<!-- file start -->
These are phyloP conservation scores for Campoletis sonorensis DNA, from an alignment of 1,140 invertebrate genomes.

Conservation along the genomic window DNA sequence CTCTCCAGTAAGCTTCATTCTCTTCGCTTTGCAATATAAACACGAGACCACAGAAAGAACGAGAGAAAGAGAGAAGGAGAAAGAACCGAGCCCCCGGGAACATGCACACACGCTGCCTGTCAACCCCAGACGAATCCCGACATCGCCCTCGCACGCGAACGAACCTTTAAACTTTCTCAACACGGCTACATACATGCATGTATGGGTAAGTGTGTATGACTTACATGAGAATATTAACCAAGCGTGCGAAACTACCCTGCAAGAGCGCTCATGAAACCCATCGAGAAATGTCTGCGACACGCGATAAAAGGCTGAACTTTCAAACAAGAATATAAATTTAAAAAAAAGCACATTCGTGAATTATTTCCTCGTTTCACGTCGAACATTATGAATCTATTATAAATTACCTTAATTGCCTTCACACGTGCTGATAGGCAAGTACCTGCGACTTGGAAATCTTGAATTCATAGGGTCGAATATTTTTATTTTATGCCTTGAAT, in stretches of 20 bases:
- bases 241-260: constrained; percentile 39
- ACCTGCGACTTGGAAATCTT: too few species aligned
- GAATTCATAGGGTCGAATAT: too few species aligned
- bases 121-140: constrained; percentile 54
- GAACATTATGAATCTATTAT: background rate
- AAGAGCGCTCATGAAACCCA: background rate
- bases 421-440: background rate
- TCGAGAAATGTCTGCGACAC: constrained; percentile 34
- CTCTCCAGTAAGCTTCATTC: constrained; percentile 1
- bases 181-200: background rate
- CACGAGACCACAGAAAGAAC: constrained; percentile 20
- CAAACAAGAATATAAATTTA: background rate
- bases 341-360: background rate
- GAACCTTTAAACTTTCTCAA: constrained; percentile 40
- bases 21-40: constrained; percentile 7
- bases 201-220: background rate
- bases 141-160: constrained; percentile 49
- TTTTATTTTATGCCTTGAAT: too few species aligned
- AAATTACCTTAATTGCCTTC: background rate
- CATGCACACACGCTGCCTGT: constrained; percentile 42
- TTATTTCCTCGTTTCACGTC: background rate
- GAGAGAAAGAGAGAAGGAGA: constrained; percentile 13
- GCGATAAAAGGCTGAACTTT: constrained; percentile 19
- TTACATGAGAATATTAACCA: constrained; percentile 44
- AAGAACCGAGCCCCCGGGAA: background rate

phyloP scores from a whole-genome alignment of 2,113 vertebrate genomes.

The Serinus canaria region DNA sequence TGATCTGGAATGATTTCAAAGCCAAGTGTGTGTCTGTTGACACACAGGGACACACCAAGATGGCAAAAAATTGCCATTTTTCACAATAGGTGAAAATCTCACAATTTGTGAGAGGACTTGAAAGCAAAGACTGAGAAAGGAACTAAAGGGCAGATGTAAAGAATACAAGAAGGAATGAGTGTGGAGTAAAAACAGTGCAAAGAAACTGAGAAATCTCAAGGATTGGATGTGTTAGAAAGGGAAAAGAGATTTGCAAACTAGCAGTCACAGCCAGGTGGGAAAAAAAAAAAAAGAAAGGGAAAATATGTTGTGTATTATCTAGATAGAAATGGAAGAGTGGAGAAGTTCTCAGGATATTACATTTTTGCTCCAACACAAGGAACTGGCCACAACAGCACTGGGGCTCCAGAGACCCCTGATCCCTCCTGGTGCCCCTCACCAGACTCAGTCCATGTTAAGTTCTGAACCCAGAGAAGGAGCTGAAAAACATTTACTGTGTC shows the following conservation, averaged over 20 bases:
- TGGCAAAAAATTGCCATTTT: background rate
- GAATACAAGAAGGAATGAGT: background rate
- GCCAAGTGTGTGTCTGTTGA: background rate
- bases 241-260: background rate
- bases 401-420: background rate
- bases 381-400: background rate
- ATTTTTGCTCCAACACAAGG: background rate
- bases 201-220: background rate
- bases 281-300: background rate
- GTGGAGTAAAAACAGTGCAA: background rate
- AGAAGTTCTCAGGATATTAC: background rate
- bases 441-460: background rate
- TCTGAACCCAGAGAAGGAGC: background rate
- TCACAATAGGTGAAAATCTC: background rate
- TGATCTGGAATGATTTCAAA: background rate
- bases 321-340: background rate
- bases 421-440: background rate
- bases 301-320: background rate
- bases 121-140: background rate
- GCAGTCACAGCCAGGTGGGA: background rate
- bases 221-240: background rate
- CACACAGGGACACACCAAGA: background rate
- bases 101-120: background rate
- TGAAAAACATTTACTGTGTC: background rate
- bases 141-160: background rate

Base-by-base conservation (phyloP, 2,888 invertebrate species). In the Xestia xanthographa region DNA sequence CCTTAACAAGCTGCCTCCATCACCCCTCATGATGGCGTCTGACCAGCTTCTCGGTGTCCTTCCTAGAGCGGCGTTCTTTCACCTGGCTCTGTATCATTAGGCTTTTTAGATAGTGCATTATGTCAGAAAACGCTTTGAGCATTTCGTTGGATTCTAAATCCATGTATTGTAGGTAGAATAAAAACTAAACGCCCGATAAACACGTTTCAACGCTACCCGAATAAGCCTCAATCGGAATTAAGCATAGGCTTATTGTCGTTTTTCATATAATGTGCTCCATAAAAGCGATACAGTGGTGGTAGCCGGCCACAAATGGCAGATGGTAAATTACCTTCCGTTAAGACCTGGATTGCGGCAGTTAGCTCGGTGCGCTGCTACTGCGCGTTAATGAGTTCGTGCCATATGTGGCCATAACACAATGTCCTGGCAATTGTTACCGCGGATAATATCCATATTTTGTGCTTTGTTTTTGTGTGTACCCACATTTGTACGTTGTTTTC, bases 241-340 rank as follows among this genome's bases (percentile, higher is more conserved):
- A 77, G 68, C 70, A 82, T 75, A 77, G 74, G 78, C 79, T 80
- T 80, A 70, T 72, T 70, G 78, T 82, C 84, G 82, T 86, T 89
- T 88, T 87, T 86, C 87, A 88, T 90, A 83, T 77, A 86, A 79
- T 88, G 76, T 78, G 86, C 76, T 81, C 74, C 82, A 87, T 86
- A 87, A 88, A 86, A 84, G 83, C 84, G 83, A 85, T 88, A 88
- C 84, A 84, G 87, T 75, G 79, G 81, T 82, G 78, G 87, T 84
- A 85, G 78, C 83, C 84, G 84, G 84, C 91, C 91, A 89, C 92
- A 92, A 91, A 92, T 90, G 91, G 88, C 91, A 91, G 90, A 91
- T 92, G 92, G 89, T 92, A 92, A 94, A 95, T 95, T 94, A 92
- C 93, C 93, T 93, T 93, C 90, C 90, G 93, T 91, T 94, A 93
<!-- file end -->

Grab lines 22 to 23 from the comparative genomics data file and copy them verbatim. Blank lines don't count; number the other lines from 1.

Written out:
- CATGCACACACGCTGCCTGT: constrained; percentile 42
- TTATTTCCTCGTTTCACGTC: background rate